ATH TV: Chronic Disease inquiry hears from Rural Doctors Association

ATH TV: Chronic Disease inquiry hears from Rural Doctors Association


Hello, and welcome
to About the House. Chronic disease is
defined as illness that is prolonged in
duration, doesn’t often result spontaneously, and
is rarely cured completely. The Standing Committee
on Health is currently conducting an inquiry into
chronic disease prevention and management in
primary health care. At a recent public hearing,
the committee heard from Dr. John Hall from the Rural Doctors
Association of Australia who has a practise in the
Queensland town of Oakey. I met with Dr.
Hall, and asked him why he believes the
burden of chronic disease is unevenly distributed. It’s been known for a
long time that people from country areas in Australia
have worse health outcomes, so they have shorter
life expectancies. They have a significant
increase in burden of disease, especially around
chronic diseases. So diabetes, skin
cancer, diseases involved around
mental health– also substance abuse,
tobacco smoking. We just know from
statistics that there’s a significant increase
in rural areas with these types of conditions. And we feel that in part this
is related to lack of access to care, lack of access to
programmes that might help people in these spaces. But also, we’re dealing with
a lower socioeconomic group of people, generally,
which means that all those social
determinants of health are affected, leading to this
increased burden of disease. We do have people with
more problems with obesity, problems with
diabetes, which we know is significantly more prevalent
in the indigenous community. And one of the real struggles
is that these people can’t access care. We have a good quality general
practise in the town and a good hospital, but there are
issues around transport– a lack of public transport–
difficulties socioeconomically where these people literally
can’t afford to travel. So it demands that the local
health service provides much higher level care. And we can provide that in
part, but it’s challenging. And it requires a lot of extra
time, a lot of extra support, and it costs a significant
amount more than, say, running a private practise
in a metropolitan area. When people get
care in the country we find that they’re
getting high quality care. So when people are able to
access that care and they attend a GP practise,
or a GP practise nurse, or diabetes educator, or
indigenous health worker, or working with the
local hospital– people can get high level care. When we’re talking
poorer health outcomes, it’s more of a
population statistic where per capita, these
people can access care. We know there’s a significant
Medicare underspend per capita for rural people, which
means that a lot of them just aren’t accessing care,
whether they can’t get in to see their GP
’cause it’s so busy, or they live so far away
that it’s prohibitive. Or they might need specialist
level care where they’ve been able to see their GP, but they
don’t have the capacity to go further afield, or go to a
major centre to have a procedure done, or the likes. So there’s some of the
challenges and barriers. But we feel strongly that
the rural model of care is a good one because it’s
a close knit community. You’ve got patients sticking
with the one doctor, generally. They get to know that
doctor really well. They get to know the practise
staff well, and the nurses. And when people
are in that system, they actually have really
good health outcomes. So we see locally in our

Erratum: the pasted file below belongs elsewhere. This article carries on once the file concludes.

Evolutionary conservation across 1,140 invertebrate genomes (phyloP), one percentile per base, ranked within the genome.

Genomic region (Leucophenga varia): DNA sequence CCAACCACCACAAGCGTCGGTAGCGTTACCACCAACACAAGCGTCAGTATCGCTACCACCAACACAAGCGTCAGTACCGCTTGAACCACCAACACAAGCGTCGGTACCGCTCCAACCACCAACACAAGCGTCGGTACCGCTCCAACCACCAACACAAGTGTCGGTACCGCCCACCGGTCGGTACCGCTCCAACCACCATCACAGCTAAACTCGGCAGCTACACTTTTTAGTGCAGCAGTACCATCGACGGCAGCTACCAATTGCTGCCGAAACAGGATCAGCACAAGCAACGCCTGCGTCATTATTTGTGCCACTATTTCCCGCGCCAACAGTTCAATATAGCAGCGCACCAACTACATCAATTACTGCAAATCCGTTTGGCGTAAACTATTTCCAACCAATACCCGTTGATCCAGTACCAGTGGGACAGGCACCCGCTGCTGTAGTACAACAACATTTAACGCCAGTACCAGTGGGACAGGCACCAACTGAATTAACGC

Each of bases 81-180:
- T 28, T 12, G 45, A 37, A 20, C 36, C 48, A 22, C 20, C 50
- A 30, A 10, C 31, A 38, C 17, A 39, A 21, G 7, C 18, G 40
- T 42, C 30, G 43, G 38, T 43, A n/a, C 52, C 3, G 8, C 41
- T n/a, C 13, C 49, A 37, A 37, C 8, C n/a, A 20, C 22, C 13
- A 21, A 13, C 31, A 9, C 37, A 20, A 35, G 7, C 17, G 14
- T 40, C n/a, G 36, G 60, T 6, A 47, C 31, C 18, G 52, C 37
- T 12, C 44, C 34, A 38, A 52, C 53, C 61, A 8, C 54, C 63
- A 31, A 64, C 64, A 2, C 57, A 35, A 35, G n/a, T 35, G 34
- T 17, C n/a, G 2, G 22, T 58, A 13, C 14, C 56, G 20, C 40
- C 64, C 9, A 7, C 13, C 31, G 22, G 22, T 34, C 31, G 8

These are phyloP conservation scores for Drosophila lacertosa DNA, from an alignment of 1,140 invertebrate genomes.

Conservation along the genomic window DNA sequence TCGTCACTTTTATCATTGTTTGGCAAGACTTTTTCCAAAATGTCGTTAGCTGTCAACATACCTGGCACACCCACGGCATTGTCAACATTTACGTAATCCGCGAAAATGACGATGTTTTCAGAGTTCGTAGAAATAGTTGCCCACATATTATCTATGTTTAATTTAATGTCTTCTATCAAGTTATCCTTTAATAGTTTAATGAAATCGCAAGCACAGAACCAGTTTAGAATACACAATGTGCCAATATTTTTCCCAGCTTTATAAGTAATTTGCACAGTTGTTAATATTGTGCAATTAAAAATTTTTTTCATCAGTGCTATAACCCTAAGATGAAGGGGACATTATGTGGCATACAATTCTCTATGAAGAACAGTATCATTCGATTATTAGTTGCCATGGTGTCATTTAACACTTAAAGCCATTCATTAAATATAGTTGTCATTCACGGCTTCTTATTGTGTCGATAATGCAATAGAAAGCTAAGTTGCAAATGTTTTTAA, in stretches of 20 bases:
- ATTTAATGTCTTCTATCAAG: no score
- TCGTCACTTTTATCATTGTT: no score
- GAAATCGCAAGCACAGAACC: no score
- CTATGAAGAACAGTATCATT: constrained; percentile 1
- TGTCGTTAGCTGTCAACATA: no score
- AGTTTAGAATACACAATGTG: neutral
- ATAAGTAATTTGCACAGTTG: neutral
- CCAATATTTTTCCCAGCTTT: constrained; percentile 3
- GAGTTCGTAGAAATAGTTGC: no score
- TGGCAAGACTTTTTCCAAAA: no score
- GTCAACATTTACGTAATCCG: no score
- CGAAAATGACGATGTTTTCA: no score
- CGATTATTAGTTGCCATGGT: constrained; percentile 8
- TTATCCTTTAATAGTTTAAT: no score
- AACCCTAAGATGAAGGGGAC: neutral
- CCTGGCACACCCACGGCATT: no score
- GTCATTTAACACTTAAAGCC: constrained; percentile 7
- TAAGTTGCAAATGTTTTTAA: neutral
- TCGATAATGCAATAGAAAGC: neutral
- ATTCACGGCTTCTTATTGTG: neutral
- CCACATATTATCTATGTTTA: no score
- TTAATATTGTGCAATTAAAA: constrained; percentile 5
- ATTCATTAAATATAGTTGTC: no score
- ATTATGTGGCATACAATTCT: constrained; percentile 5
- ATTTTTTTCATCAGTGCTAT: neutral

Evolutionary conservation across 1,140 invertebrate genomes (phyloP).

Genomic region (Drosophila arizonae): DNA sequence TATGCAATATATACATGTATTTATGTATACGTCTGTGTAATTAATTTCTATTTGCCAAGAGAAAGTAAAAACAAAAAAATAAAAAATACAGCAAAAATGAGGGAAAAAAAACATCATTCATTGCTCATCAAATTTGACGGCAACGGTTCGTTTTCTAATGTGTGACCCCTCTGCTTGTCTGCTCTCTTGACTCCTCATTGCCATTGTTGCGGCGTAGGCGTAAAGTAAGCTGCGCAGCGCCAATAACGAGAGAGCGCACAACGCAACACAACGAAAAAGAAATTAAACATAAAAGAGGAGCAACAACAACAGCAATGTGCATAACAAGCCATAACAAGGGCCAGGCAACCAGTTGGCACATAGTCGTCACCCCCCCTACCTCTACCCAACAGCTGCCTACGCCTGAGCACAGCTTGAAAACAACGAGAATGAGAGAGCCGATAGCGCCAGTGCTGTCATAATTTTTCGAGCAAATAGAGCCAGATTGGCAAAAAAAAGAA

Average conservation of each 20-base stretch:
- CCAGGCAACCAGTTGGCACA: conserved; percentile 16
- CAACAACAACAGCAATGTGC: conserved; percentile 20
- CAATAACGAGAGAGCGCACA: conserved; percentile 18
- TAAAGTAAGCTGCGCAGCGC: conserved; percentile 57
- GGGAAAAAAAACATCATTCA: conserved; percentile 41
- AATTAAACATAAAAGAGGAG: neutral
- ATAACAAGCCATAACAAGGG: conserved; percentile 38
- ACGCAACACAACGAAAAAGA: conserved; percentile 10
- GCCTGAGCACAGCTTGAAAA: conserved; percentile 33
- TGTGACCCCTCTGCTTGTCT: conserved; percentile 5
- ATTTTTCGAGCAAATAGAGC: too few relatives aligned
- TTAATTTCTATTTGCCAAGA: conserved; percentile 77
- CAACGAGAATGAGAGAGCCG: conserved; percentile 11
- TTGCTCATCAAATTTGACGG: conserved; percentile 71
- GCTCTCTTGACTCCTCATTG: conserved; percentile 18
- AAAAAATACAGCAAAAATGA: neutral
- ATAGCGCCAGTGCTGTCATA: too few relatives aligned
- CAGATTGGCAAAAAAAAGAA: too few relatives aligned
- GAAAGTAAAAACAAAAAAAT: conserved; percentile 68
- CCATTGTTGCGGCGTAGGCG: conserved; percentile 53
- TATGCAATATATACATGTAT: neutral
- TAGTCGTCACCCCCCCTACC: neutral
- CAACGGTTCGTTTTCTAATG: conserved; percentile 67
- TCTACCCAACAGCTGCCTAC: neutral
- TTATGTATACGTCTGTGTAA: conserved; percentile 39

practise that people that are on our chronic disease
programmes that are having their diabetes
managed through us– we get over the challenges
around access to specialist care by involving specialists
with teleconference, or video conferencing, or
even just the doctor ringing, like the GP ringing and taking
specialist advice on the care of a patient can make
a huge difference to someone’s outcome. So whilst they might be able to
access specialty care because of the tyranny of
distance, they’re still getting
specialty level care by having a coordinated
multidisciplinary teamwork approach where we bring in
the specialist remotely. Look, there needs to be better
funding that reflects and makes that type of care possible. Currently, now, if I sit on
the phone for half an hour with a specialist taking
advice on a patient, that’s not funded. If I bring a patient who
lives out on a property and give them advice
over the phone because they can’t get
in, that’s not funded. It takes me time,
but it’s not funded. So that’s why there’s these
access to care problem, because my day might be fully
booked from 8:00 in the morning until 7:00 at night. And I’m spending some of
that time on the phone, or doing other work, sifting
through red tape and paperwork which is unfunded. So for us to provide that higher
level of care effectively, we need to see better
funding for the team, so better funding directly
for practise nurses. So I would support item numbers
that funded practise nurses, item numbers that supported
nurse practitioners better specifically rurally loaded. And also physician
assistants and indigenous health workers getting
better access to Medicare– also allied health. Often in country towns allied
health, we employ them, they use some of our space. And often they have
viability issues themselves. So if you could block fund–
if you could provide funding to country practises that
allowed them to then employ allied health
psychologists, podiatrists, physiotherapists– you would see
much more of that type of care delivered locally in the bush. But there are real
cost barriers to being able to provide the classic
super clinic in the bush because we just don’t have
the funding and the time, and the workforce to do it. If you’d like to
follow the inquiry, or read the submissions,
see the committee website.

Author: Kevin Mason

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